Former Pennsylvania State University assistant football coach Jerry Sandusky, who is scheduled to face trial in May for allegedly abusing boys during a 15-year period, asked a judge to dismiss many of the charges against him.
Prosecutors haven’t been specific enough about the allegations, violating Sandusky’s constitutional rights by preventing him from adequately preparing and presenting a defense, attorney Joseph Amendola said in papers filed in state court in Bellefonte, Pennsylvania.
Sandusky, 68, is charged with more than 50 counts tied to the alleged abuse of boys he met through a charity he founded for needy children. The case led to last year’s firings of Penn State President Graham Spanier and head football coach Joe Paterno. Prosecutors have denied Sandusky’s requests for details on times and places of the alleged acts of sex abuse, citing the victims’ trauma.
Prosecutors are reviewing Sandusky’s filing and will respond to the court, Nils Frederiksen, a spokesman for Pennsylvania Attorney General Linda Kelly, said today in a phone interview.
Sandusky argued that in addition to not being specific, charges related to three alleged victims lack sufficient evidence, The statute of limitations may have run out for charges related to eight of the 10 boys, Sandusky said.
Charges over one boy, whose identity is still unknown, were based solely on the testimony of assistant football coach Mike McQueary, Amendola said in court papers. The boy is identified only as Victim 2 in a grand jury report.
Grand Jury Testimony
McQueary told the grand jury that he witnessed Sandusky molesting what appeared to be a 10-year-old boy in a locker room shower in March 2002. McQueary’s testimony, at preliminary hearings for two Penn State officials charged with perjury in the case, didn’t establish sufficient evidence to support the charges, Amendola said.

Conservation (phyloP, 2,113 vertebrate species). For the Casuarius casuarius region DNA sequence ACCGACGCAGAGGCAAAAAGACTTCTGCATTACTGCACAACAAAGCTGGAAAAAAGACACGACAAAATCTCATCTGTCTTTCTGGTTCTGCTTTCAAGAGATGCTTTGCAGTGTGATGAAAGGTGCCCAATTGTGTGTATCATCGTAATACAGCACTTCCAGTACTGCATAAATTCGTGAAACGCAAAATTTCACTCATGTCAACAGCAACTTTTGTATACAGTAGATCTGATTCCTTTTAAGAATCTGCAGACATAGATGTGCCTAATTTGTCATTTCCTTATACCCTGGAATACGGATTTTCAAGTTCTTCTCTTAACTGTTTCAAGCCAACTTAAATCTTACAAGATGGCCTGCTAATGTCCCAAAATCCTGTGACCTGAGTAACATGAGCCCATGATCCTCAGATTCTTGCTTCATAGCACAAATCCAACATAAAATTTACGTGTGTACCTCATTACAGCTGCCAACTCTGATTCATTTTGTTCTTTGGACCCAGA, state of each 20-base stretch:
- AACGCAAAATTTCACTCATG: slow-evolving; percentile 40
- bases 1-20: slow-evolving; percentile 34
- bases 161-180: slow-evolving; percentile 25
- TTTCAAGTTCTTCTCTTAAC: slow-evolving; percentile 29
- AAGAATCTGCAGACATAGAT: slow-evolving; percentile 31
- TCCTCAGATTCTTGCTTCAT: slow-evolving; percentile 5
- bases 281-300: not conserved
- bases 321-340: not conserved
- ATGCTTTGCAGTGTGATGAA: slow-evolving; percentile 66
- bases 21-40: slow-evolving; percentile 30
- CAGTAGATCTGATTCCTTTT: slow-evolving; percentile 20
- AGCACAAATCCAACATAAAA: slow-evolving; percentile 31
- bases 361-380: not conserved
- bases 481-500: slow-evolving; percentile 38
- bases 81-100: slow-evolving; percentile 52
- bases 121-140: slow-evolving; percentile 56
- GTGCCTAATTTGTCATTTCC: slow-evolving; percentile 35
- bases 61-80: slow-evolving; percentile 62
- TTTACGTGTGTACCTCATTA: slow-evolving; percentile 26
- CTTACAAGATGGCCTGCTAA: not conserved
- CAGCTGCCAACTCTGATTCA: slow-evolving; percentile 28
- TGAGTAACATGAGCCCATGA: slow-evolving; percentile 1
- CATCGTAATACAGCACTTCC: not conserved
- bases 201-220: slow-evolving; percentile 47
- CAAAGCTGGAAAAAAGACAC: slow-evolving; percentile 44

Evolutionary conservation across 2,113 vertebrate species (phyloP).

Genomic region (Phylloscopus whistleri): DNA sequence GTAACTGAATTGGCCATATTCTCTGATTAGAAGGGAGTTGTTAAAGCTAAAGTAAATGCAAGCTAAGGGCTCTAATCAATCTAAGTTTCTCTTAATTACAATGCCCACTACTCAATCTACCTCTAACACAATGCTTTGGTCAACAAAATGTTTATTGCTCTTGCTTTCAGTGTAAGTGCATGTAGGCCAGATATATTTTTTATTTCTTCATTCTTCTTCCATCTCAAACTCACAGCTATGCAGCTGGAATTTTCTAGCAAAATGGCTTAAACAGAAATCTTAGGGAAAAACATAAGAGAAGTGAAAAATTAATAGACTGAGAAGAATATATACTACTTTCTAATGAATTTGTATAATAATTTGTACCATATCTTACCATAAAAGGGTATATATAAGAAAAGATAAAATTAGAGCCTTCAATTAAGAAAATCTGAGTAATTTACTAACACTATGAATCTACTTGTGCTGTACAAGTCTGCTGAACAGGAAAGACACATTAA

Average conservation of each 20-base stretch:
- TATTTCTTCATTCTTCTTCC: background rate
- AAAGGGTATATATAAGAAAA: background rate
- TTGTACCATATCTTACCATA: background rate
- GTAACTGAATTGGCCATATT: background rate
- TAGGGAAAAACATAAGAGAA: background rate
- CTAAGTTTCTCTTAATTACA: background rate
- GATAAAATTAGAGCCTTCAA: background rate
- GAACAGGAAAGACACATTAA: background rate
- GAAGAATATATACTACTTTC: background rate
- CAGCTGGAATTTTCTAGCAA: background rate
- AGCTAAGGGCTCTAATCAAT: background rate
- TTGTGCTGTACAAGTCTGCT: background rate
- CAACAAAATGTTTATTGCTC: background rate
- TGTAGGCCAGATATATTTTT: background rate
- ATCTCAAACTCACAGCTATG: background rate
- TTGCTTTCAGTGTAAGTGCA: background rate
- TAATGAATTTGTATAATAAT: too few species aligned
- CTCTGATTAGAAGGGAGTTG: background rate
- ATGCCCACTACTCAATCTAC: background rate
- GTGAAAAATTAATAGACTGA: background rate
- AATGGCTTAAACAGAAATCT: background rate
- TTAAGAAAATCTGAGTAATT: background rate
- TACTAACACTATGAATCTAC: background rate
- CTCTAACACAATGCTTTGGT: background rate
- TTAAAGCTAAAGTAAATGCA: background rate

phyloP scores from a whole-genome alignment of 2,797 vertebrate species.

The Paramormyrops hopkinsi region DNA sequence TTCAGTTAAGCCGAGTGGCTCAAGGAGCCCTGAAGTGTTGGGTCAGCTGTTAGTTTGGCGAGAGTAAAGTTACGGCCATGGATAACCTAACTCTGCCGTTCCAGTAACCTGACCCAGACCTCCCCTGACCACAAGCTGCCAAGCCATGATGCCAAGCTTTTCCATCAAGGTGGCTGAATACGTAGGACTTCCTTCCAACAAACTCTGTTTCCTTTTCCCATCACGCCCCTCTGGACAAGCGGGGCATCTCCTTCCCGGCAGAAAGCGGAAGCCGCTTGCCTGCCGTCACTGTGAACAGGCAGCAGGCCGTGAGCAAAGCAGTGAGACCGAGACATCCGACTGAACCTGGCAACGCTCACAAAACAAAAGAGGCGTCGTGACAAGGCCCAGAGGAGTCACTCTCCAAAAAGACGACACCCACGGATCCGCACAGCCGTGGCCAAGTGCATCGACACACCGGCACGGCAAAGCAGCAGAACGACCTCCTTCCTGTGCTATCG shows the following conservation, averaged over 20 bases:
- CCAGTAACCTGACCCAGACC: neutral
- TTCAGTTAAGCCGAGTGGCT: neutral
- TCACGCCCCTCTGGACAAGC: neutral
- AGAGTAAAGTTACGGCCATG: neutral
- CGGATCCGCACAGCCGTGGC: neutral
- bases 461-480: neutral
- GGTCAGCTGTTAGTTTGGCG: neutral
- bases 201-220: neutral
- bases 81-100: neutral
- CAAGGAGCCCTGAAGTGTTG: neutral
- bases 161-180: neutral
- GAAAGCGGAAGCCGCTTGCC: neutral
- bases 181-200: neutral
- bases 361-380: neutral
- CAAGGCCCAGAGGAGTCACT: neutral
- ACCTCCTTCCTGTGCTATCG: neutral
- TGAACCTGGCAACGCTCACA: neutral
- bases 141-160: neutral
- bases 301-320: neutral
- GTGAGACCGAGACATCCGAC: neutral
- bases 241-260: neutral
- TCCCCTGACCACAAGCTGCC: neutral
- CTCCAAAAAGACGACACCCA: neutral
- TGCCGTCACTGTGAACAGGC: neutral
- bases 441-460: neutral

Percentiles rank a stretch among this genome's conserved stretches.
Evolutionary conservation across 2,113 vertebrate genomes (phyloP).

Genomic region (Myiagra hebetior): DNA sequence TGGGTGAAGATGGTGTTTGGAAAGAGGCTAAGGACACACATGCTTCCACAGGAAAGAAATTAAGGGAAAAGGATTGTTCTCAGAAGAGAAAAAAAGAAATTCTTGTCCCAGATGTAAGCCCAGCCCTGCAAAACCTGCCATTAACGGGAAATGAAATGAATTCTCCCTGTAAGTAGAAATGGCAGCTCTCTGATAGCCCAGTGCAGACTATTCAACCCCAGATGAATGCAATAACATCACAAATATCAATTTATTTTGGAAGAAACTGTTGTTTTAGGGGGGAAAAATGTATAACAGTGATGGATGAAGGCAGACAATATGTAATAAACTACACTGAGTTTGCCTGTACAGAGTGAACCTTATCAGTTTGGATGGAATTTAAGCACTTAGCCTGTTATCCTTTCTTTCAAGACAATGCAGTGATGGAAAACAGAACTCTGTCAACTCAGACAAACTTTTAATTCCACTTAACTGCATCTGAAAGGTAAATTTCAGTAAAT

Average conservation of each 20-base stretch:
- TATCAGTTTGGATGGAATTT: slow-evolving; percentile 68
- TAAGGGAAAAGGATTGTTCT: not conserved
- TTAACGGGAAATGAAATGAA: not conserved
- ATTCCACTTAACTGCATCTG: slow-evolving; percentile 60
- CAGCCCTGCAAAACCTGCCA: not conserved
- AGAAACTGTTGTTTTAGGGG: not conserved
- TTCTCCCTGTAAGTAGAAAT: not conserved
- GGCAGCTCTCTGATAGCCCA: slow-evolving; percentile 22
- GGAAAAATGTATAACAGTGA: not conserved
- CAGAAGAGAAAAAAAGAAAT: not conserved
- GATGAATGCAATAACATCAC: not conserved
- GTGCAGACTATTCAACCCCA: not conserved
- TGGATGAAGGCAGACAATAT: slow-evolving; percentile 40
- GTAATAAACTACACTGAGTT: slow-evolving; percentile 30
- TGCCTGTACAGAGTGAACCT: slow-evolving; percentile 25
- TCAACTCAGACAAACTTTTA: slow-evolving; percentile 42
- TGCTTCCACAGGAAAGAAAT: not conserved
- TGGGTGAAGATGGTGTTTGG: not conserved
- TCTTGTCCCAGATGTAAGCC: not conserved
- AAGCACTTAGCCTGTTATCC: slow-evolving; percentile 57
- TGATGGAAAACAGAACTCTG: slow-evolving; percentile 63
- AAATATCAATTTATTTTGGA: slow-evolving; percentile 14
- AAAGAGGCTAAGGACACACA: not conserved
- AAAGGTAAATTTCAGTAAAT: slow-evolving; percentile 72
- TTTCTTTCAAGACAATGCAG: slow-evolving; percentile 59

Amendola cited the potential refusal by the university officials, Timothy Curley and Gary Schultz, to testify at Sandusky’s trial in May as a reason to delay the case.
Curley, Penn State’s athletic director, and Schultz, a former vice president at the school, “are the only witnesses known to the defendant who can testify as to what Michael McQueary told them concerning the defendant’s alleged actions on March 1, 2002,” Amendola said in court papers.
In addition to the dismissal requests, Sandusky said that a June search of his home was illegal and any information collected should be barred, along with details from taped conversations he had with two alleged victims in June 2009 and last November.
He also asked that state court Judge John M. Cleland sequester a jury for its two-week selection process and during the trial.
“It is unrealistic to expect that the jurors selected to hear his cases will be able to totally and completely insulate themselves from all contact and information related to his cases during the course of his trial,” Amendola said.
The case is Commonwealth of Pennsylvania v. Sandusky, CP-14-2422-2011, Court of Common Pleas, Centre County, Pennsylvania (Bellefonte).
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